On October 26, 2017 at 11:30 (subject to change) I’ll give my first talk at a conference.
While I loved my Macintosh Classic when I was a kid, I really started IT with FreeBSD. I loved how simple and elegant this OS was. I’m not saying it wasn’t complex and difficult to use, but the software engineers behind seemed to like simple things (as in good design). When I heard that Apple used BSD as its underlying kernel, I quickly jumped and bought a white iBook. And that was love at first use. I missed the open source part, but how happy was I to have a computer which could do a lot out of the box. And I never looked back.
My first job was at Apple, as an AppleCare agent. I quickly moved to Tier 2, then became a Software Test Engineer thanks to Benoit Roche. But that was just before the release of the iPhone, where all the resources were dedicated to it, and i wasn’t in the loop. I got QuickTime for Windows. Adding the fact that this was in Ireland and my girlfriend was living in Paris, i quickly resigned and came back to Paris. Well... enough digression.
Long story short, I became a MacAdmin. And implemented Jamf Pro in 2011. I instantly loved this product, thanks to the Jumpstart. I love that it was made by and for MacAdmins. The community is positive and helpful, something quite rare in IT administration.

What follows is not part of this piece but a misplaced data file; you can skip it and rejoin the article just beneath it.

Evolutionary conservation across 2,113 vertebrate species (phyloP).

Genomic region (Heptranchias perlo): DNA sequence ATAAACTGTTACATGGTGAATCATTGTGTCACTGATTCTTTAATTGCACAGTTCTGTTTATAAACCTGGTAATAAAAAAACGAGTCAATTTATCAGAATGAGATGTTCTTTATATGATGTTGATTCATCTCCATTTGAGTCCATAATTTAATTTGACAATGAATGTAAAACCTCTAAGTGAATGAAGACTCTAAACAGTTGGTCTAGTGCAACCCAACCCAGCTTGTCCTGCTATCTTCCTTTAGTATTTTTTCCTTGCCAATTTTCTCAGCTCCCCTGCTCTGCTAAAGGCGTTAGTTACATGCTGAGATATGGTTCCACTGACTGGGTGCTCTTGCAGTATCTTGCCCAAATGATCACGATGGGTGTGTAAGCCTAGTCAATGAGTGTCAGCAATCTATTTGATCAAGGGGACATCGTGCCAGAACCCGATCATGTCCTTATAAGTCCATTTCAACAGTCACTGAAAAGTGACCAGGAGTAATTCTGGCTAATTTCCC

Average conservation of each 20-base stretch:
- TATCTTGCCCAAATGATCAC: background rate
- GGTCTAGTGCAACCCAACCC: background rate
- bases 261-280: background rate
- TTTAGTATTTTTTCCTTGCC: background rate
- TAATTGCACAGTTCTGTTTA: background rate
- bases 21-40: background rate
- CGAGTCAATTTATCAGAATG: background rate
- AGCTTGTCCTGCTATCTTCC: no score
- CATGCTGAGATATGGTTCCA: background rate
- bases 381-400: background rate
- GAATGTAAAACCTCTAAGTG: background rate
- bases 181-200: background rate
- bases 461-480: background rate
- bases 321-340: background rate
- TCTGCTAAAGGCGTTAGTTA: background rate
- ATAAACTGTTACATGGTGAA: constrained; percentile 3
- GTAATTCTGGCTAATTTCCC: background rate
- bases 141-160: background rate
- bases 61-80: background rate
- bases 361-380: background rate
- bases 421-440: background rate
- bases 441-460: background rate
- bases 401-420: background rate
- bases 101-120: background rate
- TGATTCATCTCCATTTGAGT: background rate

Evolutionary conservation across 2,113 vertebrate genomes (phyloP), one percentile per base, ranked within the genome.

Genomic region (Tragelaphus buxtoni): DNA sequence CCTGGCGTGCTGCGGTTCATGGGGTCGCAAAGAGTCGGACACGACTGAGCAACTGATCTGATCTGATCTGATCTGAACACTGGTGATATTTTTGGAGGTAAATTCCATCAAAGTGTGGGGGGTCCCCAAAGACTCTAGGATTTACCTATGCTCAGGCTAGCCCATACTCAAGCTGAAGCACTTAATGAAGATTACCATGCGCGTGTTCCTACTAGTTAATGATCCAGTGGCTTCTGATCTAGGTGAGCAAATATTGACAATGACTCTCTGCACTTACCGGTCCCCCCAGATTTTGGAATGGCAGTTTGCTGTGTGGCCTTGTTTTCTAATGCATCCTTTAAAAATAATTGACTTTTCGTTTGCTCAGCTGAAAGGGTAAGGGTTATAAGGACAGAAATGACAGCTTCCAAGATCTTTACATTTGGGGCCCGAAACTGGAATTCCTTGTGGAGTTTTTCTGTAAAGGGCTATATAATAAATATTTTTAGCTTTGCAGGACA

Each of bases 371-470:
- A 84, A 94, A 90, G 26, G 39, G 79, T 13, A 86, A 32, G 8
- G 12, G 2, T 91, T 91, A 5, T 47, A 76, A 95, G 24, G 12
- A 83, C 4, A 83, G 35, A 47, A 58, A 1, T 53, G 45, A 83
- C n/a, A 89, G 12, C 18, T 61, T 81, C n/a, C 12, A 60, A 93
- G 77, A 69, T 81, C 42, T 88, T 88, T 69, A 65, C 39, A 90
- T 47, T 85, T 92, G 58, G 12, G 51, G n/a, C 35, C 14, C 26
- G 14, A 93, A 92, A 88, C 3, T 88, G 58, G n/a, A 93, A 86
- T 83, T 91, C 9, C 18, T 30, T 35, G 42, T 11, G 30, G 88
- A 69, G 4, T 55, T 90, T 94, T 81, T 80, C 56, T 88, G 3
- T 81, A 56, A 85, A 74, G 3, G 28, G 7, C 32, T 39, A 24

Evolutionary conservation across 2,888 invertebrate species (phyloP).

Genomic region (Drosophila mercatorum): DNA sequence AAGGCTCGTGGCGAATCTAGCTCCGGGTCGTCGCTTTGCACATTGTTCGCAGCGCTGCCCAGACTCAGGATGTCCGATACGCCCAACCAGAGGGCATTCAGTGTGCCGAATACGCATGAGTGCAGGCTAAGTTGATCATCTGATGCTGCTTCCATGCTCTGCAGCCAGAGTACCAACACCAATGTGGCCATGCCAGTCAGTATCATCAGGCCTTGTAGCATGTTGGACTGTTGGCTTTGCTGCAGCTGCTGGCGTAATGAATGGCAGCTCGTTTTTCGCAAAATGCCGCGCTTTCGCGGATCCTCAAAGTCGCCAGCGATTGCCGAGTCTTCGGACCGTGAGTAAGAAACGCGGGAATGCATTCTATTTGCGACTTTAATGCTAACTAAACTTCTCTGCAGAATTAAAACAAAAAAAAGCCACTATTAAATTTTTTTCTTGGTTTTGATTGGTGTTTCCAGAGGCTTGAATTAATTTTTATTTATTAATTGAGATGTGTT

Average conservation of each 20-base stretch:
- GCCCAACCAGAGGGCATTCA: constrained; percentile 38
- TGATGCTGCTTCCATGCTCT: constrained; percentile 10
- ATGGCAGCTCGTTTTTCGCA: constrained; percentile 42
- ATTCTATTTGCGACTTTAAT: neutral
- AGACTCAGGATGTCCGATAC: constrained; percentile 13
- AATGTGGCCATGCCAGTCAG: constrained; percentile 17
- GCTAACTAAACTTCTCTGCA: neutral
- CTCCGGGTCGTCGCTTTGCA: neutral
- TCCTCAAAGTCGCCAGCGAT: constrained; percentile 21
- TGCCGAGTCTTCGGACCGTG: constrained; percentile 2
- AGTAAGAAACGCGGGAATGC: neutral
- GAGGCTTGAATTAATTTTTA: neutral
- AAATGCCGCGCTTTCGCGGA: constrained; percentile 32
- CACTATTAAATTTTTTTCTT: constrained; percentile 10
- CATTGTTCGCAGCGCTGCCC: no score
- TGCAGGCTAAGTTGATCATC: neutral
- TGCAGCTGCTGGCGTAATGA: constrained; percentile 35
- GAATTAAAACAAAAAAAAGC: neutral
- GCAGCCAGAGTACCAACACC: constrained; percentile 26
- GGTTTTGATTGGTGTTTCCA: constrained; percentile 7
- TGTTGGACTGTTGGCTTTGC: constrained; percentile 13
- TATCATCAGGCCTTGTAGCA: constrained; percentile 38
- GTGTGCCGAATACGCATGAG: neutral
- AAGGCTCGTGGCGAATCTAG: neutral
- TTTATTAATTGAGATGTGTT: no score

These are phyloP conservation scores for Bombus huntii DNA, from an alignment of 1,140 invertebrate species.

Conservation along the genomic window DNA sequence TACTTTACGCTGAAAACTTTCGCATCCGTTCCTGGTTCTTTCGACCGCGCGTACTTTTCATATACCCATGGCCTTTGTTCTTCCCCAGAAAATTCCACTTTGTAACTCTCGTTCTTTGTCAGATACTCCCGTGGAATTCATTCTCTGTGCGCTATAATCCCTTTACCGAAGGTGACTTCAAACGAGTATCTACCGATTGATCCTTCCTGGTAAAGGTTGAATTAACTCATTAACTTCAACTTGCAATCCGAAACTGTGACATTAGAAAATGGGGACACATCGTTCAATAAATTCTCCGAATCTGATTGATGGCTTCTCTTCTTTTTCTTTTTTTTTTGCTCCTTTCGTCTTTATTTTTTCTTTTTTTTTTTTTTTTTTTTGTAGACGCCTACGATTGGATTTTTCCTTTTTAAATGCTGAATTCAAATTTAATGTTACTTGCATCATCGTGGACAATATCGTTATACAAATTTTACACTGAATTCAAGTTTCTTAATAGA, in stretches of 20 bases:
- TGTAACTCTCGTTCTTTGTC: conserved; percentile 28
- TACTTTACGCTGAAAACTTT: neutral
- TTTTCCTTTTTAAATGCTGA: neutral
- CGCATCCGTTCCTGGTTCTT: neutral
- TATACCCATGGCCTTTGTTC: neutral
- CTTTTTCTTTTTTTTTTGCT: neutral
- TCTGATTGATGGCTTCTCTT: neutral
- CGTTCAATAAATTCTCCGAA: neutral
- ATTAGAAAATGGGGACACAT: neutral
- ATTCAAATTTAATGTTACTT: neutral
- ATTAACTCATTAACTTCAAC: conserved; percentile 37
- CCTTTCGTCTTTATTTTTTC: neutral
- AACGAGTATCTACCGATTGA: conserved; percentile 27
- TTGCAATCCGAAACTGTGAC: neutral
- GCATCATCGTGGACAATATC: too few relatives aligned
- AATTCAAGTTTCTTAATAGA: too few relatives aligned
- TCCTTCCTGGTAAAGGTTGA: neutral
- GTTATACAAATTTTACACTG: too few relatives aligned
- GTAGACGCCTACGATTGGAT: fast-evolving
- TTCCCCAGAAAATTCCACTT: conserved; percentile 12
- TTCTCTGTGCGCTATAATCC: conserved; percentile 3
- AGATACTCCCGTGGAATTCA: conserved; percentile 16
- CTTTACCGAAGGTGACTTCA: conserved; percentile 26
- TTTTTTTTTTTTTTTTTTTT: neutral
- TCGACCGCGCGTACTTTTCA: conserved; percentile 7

Six years later, I will be on stage to talk about its Open Source ecosystem.
My goal is to invite MacAdmins to use open source projects with Jamf Pro, and get them to contribute back to the community.
I was a consumer for ten years, until I started to release some scripts and tools. Releasing a new version of pmbuko’s KerbMinder was a major milestone for me. At that time, few people knew about Enterprise Connect, and NoMAD didn’t exist. Perhaps I helped spark the « you don’t need to bind your Mac computers anymore » by adding a login dialog box to KerbMinder. Joel and Rick did such a good job we soon decided to stop development of KerbMinder and ADPassMon.
Then I started SplashBuddy. I focused on the things I love most: good design, open source and community. Today, many people use it. I don’t have the exact figures, but I know it’s used in many environments worldwide. The feedback has been overwhelmingly positive.
If you have an Open Source software you're using with Jamf and would like to showcase, please give me a shout on Twitter (@ftiff) or Slack.